Health care infrastructure strained: As of Friday morning, there were only 25 ICU beds available in the capital, a Delhi government dashboard showed. The Delhi High Court also revoked a government order on Thursday that required Covid-19 testing labs to provide results in less than 36 hours. The court noted that labs are "refusing and turning away people" due to this and stated that "there is no reason to now require generation of reports positively within 36 hours, particularly when the pandemic is four times larger than what it was last year." 

A black market for medicines has emerged: With Covid-19 cases soaring in India, demand has spiked for Remdesivir. But as hospitals face shortages, black market traders are charging up to 10 times the recommended retail price for for the antiviral drug, despite no clarity on its effectiveness in treating the virus.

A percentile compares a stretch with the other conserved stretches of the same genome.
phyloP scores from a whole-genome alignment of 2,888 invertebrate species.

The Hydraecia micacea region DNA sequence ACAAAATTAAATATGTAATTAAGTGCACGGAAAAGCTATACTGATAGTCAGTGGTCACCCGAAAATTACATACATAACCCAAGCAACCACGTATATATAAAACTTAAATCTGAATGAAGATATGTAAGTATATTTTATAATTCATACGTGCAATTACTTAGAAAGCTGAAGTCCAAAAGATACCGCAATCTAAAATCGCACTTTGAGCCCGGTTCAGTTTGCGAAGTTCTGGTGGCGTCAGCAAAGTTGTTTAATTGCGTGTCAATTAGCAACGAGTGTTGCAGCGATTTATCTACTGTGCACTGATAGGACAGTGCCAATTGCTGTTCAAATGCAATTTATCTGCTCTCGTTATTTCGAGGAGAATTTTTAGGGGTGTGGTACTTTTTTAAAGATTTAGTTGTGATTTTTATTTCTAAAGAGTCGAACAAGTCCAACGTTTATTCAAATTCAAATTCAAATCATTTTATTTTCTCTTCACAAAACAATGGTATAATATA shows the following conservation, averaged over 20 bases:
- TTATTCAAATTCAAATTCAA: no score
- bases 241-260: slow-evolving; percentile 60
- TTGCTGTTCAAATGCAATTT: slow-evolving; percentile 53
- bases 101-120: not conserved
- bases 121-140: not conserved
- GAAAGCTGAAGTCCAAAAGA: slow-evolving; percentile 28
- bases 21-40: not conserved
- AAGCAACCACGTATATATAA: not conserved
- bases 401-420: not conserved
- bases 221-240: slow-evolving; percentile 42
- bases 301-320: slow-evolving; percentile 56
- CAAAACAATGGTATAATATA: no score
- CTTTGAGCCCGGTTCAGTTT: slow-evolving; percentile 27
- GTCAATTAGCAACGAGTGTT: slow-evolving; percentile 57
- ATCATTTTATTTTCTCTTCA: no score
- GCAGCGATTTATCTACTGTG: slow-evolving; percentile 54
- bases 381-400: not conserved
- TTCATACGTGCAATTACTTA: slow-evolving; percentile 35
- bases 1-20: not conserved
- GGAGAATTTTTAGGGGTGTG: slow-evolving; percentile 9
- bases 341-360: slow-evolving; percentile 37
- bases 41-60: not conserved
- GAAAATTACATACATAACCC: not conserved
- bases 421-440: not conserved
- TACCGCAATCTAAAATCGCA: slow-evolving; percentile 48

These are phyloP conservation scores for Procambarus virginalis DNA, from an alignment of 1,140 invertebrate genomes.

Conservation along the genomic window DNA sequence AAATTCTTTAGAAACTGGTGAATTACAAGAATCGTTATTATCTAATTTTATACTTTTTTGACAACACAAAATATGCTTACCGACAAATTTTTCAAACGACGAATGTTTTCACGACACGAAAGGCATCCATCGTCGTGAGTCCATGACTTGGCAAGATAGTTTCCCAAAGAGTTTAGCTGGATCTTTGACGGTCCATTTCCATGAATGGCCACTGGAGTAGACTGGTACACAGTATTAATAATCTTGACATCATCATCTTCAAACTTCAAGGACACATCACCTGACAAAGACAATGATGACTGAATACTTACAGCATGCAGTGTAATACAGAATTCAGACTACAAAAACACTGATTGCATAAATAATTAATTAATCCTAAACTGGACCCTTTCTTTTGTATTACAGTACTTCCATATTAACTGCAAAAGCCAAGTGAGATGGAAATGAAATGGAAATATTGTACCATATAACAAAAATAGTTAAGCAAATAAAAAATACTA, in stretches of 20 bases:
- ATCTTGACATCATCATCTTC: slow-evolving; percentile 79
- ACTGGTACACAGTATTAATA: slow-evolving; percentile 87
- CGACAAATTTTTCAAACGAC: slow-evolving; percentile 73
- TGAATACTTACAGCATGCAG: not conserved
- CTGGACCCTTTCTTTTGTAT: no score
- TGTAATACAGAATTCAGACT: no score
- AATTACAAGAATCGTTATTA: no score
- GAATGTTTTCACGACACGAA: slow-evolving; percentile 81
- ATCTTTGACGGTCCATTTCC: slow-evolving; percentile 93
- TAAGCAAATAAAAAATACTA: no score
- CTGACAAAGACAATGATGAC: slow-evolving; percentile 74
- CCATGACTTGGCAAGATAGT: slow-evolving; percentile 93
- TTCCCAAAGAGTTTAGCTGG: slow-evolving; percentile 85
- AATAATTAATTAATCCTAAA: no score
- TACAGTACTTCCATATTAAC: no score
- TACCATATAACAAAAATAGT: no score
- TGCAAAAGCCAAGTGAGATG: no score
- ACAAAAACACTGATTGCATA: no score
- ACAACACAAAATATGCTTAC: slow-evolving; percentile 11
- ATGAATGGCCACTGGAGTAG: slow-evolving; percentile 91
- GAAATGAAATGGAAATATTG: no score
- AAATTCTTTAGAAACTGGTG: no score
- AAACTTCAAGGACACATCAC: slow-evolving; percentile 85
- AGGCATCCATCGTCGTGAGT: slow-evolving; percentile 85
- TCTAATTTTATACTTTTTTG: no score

Vaccinations are carried out at an indoor stadium in Guwahati, India, on April 22.
Vaccinations are carried out at an indoor stadium in Guwahati, India, on April 22. Biju Boro/AFP/Getty Images

Vaccinations: India has administered 135 millions doses of the Covid-19 vaccine as of Thursday, according to Indian health minister Dr. Harsh Vardhan. Currently, India is only vaccinating its health care workers, front line workers and people aged 45 and above. Starting May 1, it will open up vaccination to everyone 18 and older, which will be its biggest cohort. It is indicated that either this age group will have to get vaccines from state government or buy them from private providers.

6:56 a.m. ET, April 23, 2021

Six New Delhi hospitals run out of oxygen as supplies failed to reach Indian capital

From CNN's Esha Mitra in New Delhi

A public notice hangs outside Shanti Mukund Hospital on April 22 in New Delhi, India.
A public notice hangs outside Shanti Mukund Hospital on April 22 in New Delhi, India. Amal KS/Hindustan Times/Getty Images